Health assessment findings for young males with severe emotional and behaviour difficulties in a residential setting over 24 weeks.

Denise Carroll, T. Duffy, & C. R. Martin

Abstract

Seventy-four males aged 13-16 years old cared for by local authorities took part in this study when they were cared for in a Scottish residential centre for young people with severe emotional and behavioural difficulties. This group of vulnerable young people are known to have poor health, educational and social outcomes (Residential Care Health Project, 2004, Scottish Government, 2014).  Children and young people in local authority care feature on the agenda of all aspects of public care including health, social care, criminal justice and education.It was found that 44% of the young people’s health records were not available at the time of their health assessment despite the fact that young people had on average at least four previous placements prior to being admitted to the Centre. While a range of systems have been put in place to improve the health outcomes of children in care, lack of such key information may compromise the assessment process.Over three observations (at admission, 12 and 24 weeks) the young people had a comprehensive health assessment where some positive differences were found in dental intervention, vision problems, immunisation uptake, reduction in alcohol, substance use and sexual health concerns. Between the first and last assessment there was a decrease in the number of young people who have a healthy Body Mass Index (BMI)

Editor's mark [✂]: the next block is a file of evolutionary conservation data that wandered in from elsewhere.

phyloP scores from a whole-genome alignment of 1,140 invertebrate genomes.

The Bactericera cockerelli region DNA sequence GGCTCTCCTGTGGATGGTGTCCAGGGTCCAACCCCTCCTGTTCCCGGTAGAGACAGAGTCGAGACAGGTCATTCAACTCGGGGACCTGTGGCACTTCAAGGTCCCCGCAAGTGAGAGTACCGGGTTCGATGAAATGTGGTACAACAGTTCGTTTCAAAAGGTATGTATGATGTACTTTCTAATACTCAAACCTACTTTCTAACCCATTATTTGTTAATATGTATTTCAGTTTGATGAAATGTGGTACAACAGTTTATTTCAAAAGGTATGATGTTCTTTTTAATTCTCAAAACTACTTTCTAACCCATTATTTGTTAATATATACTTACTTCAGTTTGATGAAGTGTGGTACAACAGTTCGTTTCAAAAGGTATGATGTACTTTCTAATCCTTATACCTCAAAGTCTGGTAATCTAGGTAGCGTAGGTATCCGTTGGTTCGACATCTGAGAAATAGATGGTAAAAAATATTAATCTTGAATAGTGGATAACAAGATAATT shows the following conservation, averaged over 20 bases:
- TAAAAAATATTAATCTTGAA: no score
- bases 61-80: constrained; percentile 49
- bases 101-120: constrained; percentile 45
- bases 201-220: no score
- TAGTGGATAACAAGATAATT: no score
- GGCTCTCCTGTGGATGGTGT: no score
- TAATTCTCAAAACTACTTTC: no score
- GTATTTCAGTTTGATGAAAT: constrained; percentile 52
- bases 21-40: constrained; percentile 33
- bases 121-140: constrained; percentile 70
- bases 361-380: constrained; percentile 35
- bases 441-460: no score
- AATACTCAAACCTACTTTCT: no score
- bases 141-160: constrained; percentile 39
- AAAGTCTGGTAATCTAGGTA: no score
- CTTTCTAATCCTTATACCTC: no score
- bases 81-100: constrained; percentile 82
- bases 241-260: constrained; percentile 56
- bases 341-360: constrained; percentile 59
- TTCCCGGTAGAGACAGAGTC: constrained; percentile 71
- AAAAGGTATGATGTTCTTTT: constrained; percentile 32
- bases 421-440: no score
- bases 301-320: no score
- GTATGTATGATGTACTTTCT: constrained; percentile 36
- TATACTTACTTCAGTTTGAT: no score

Health assessment findings for young males with severe emotional and behaviour difficulties in a residential setting over 24 weeks.

Published by Residential Forum

The Residential Forum is to promote the achievement of high standards of care and support for children and adults living in residential care and nursing homes, supported housing, residential schools and colleges, hospices and hostels. It contributes to improving the quality of service to the public. Members of the Forum are people of standing and experience drawn from the public, private and voluntary sectors, as well as some who can speak for service users and carers.

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